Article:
Wit­nesses told po­lice that Bow­ers burst into the syn­a­gogue shout­ing an­tiSemitic state­ments and be­gan fir­ing. His­s­rich said author­i­ties be­gan to re­ceive calls about an ac­tive shooter at the syn­a­gogue at 9:54 a.m., and of­fi­cers were dis­patched one minute later.

Jones said that Bow­ers en­tered the syn­a­gogue, gunned down 11 peo­ple and was leav­ing when he en­coun­tered re­spond­ing of­fi­cers. He fired at an of­fi­cer who was wounded and then went back into the syn­a­gogue to hide, Jones said. More of­fi­cers re­sponded, and af­ter an ex­change of gun­fire, Bow­ers was taken to a hos­pi­tal with mul­ti­ple gun­shot wounds, author­i­ties said.

By Satur­day af­ter­noon, mem­bers of the syn­a­gogue were gather­ing at a grief cen­ter wait­ing to hear about friends and fam­ily mem­bers caught in the shoot­ing.

“It’s one of my big­gest fears,” said Chuck Di­a­mond, who worked as a rabbi at Tree of Life for seven years. “When I was lead­ing the con­gre­ga­tion, I al­ways had in the back of my mind that some­thing like this will hap­pen. It’s a ter­ri­ble thing to feel.”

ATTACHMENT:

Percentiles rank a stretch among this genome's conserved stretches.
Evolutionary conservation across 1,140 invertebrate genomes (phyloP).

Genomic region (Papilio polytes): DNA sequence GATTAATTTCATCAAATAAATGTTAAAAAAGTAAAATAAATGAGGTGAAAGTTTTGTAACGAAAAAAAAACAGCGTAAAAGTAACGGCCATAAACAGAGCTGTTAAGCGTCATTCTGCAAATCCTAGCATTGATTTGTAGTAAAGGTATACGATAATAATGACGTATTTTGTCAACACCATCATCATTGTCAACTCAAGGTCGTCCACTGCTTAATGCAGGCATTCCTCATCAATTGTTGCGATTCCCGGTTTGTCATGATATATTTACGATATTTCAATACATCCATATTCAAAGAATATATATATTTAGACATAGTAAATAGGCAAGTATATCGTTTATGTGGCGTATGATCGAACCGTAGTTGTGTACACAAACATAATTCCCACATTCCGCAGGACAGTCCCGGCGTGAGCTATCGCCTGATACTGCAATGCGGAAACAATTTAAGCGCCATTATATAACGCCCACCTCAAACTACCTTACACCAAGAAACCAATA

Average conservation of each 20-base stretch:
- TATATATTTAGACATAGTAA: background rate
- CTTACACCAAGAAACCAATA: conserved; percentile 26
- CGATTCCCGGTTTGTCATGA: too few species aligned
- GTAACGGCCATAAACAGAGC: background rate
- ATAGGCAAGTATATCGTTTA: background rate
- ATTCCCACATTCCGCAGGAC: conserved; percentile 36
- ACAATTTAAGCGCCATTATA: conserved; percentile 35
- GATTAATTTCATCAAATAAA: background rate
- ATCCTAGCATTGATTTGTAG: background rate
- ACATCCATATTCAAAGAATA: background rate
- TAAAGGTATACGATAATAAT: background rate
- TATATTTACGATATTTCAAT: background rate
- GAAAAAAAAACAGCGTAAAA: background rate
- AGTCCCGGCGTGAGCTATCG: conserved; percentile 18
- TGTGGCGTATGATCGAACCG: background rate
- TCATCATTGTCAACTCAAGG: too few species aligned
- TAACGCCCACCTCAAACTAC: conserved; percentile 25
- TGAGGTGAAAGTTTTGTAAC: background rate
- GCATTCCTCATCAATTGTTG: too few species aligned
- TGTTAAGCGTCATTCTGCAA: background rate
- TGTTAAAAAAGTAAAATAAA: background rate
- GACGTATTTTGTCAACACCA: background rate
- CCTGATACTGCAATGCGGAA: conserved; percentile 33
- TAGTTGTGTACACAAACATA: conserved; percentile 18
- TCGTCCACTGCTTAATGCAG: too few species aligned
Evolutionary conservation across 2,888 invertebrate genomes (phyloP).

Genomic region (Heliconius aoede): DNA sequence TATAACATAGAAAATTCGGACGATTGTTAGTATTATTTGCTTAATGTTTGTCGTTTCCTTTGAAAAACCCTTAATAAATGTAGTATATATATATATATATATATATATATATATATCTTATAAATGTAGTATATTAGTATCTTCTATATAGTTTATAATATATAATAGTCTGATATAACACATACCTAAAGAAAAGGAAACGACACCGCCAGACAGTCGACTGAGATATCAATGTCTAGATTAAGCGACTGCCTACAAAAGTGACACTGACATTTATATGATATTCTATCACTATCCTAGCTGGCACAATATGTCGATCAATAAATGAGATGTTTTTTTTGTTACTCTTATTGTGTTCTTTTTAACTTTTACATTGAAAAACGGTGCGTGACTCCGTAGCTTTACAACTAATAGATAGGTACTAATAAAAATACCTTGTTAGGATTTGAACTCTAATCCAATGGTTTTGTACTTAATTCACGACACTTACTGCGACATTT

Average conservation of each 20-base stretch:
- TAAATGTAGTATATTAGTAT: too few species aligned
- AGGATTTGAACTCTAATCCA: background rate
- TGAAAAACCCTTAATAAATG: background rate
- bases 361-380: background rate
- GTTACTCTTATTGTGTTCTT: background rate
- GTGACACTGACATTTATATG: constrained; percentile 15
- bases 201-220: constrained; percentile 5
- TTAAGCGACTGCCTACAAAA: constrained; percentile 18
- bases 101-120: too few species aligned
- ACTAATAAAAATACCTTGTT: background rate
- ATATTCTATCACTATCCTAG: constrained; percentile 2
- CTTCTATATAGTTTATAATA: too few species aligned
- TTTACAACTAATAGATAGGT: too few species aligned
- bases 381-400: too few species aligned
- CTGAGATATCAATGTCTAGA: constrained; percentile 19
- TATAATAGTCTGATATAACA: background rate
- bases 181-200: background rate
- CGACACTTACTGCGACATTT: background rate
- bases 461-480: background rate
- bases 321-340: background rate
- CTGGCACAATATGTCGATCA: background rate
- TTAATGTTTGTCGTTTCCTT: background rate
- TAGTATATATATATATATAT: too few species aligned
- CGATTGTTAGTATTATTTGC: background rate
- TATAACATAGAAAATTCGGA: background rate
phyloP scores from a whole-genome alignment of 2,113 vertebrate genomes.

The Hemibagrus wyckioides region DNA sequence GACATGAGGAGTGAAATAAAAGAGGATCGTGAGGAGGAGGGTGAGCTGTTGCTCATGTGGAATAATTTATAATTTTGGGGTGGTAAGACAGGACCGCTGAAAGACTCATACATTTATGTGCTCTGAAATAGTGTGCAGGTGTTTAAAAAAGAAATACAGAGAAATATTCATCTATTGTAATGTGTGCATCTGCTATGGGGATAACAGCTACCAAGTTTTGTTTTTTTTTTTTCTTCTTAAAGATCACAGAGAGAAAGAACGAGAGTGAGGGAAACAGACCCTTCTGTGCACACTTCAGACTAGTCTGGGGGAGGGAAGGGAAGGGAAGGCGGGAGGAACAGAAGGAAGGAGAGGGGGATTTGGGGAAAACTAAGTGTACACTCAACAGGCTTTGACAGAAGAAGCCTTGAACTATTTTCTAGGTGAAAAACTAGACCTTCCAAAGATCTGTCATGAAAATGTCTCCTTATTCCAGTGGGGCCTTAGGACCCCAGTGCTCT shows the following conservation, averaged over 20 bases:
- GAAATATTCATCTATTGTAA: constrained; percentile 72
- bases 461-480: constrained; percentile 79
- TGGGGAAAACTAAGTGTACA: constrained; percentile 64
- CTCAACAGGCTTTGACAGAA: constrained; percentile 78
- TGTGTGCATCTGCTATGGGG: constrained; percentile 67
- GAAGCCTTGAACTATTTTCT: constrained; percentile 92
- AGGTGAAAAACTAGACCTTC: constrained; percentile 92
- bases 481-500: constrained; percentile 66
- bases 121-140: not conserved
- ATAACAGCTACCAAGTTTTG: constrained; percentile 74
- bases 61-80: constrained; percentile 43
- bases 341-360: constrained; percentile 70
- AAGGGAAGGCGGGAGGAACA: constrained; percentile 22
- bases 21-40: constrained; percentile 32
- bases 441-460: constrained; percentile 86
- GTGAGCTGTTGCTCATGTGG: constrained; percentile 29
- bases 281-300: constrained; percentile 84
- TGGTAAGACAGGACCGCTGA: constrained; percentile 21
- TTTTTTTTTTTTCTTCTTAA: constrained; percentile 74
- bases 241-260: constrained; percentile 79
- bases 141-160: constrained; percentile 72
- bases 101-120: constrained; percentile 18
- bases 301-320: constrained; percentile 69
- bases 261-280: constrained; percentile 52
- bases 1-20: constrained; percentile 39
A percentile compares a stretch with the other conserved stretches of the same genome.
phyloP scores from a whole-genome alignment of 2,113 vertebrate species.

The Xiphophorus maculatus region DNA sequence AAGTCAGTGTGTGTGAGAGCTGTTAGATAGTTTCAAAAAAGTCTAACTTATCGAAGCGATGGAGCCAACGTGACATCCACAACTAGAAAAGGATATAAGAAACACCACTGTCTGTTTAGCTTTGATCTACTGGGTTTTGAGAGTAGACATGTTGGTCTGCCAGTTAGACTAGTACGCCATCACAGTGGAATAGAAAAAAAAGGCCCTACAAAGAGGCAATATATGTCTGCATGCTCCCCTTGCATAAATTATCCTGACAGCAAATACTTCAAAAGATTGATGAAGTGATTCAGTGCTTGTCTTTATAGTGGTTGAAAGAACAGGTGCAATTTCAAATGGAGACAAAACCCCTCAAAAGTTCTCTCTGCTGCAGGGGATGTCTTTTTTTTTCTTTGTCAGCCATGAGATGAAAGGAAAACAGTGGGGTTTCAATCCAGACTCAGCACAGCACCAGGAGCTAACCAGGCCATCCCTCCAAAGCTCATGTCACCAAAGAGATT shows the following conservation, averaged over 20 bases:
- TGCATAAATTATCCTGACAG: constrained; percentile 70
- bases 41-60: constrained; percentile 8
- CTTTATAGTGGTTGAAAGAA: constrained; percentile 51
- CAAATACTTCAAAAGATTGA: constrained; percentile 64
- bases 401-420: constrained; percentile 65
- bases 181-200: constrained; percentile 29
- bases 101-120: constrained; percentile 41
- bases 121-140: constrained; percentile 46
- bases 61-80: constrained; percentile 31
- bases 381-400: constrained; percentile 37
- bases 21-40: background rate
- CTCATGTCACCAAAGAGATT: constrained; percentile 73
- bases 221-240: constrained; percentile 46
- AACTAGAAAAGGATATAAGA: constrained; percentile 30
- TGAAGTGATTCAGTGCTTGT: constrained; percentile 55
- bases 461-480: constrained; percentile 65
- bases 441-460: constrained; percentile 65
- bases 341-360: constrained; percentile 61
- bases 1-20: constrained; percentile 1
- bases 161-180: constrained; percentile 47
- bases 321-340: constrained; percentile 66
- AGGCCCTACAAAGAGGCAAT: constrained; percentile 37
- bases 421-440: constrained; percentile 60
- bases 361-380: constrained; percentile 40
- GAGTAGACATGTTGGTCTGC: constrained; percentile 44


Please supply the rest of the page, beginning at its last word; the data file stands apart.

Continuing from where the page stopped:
His­s­rich de­clined to say whether Bow­ers was speak­ing to author­i­ties, and it was not im­me­di­ately clear if he had an at­tor­ney.

At­tor­ney Gen­eral Jeff Ses­sions called the shoot­ing “rep­re­hen­si­ble and ut­terly re­pug­nant to the val­ues of this na­tion. Ac­cord­ingly, the De­part­ment of Jus­tice will file hate crimes and other crim­i­nal charges against the de­fen­dant, in­clud­ing charges that could lead to the death penalty.”

Bow­ers ap­peared to have re­peat­edly tar­geted Jew­ish peo­ple us­ing an ac­count on the so­cial me­dia site gab, which is pop­u­lar with white su­prem­a­cists and far-right users. Gab de­ac­ti­vated an ac­count un­der Bow­ers’ name shortly af­ter the shoot­ing Satur­day.